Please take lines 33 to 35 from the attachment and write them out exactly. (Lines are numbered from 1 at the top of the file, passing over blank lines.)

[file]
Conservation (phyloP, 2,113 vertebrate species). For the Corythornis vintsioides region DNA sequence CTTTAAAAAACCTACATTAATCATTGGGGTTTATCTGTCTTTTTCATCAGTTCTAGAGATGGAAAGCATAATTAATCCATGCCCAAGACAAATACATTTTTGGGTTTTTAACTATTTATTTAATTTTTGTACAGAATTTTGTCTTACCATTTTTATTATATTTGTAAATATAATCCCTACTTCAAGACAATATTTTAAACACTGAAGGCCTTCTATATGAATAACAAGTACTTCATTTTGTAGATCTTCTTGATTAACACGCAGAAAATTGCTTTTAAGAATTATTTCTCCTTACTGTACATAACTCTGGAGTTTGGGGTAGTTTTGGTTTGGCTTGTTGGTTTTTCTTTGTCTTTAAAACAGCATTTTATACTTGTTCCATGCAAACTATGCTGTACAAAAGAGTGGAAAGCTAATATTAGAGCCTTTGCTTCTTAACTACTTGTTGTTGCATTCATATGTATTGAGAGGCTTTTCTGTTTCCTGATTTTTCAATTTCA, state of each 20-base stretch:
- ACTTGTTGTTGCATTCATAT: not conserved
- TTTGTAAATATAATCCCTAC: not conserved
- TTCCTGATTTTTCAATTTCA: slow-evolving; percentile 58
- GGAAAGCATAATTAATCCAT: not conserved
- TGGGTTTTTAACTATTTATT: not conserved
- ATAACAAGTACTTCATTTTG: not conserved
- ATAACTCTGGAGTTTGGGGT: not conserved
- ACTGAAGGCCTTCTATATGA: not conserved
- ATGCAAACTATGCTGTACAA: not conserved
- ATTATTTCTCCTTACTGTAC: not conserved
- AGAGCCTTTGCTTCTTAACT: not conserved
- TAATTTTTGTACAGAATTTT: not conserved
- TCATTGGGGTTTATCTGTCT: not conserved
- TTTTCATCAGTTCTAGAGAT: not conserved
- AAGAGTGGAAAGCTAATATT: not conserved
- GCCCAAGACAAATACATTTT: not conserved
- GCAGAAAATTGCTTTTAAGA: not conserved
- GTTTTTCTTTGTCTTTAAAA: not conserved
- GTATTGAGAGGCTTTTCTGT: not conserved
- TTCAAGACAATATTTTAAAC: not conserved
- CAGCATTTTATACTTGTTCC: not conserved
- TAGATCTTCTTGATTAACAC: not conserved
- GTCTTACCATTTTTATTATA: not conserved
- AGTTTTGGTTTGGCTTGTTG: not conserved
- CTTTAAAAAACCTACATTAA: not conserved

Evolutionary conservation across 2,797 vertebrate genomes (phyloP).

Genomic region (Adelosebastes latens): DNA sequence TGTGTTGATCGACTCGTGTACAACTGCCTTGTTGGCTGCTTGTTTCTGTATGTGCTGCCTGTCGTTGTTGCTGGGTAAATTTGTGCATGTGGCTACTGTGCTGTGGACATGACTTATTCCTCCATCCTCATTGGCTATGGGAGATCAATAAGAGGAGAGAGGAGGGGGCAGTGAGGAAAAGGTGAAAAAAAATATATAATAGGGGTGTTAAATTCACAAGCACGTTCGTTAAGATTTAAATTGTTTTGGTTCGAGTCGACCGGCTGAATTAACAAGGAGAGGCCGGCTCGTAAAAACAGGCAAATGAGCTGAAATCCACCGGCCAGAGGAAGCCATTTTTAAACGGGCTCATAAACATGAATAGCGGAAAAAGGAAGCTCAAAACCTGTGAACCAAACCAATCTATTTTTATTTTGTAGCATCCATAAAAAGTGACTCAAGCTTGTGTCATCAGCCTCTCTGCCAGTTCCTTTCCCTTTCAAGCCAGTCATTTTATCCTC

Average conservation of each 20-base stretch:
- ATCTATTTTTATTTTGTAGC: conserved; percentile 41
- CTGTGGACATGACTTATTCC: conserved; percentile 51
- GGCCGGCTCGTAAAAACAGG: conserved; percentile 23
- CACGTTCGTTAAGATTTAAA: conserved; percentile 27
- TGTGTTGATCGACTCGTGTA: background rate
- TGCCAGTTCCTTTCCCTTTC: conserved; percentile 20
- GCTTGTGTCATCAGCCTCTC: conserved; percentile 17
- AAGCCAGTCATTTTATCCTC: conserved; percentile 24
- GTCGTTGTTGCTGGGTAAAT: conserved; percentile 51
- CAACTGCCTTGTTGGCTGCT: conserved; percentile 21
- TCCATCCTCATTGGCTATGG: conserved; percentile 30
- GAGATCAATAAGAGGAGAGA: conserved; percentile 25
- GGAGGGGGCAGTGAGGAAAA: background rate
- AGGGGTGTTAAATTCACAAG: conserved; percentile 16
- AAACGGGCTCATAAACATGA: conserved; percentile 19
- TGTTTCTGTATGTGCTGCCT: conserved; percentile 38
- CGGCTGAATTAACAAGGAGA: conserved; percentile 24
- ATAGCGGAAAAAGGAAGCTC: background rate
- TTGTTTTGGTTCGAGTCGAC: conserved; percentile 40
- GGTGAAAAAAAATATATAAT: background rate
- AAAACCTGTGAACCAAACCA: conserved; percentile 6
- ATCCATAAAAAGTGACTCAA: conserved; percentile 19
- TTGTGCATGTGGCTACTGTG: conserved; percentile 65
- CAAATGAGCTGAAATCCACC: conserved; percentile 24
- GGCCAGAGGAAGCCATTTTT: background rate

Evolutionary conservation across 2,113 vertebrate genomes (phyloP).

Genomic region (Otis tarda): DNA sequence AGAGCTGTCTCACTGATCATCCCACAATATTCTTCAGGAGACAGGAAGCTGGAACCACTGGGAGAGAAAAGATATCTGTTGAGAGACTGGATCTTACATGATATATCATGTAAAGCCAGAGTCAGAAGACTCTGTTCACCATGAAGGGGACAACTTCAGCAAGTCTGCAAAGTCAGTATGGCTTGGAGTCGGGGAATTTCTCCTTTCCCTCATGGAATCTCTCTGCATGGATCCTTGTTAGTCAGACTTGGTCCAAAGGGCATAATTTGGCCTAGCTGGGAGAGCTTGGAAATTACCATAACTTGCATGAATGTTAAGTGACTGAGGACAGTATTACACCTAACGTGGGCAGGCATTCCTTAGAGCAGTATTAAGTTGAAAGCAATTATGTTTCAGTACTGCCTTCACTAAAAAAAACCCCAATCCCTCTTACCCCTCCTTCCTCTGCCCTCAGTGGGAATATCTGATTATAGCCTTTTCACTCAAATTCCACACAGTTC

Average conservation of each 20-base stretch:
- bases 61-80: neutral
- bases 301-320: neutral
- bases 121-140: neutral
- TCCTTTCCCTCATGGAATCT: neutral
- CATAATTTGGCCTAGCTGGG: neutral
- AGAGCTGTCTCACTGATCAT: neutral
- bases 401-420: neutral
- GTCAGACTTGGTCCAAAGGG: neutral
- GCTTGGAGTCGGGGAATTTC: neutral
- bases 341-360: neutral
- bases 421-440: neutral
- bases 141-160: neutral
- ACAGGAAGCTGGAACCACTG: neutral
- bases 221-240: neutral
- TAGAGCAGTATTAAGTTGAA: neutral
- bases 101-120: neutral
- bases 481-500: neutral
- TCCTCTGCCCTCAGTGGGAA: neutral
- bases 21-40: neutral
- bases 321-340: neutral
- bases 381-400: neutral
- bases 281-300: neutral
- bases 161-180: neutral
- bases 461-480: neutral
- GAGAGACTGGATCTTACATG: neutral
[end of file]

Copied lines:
- CACGTTCGTTAAGATTTAAA: conserved; percentile 27
- TGTGTTGATCGACTCGTGTA: background rate
- TGCCAGTTCCTTTCCCTTTC: conserved; percentile 20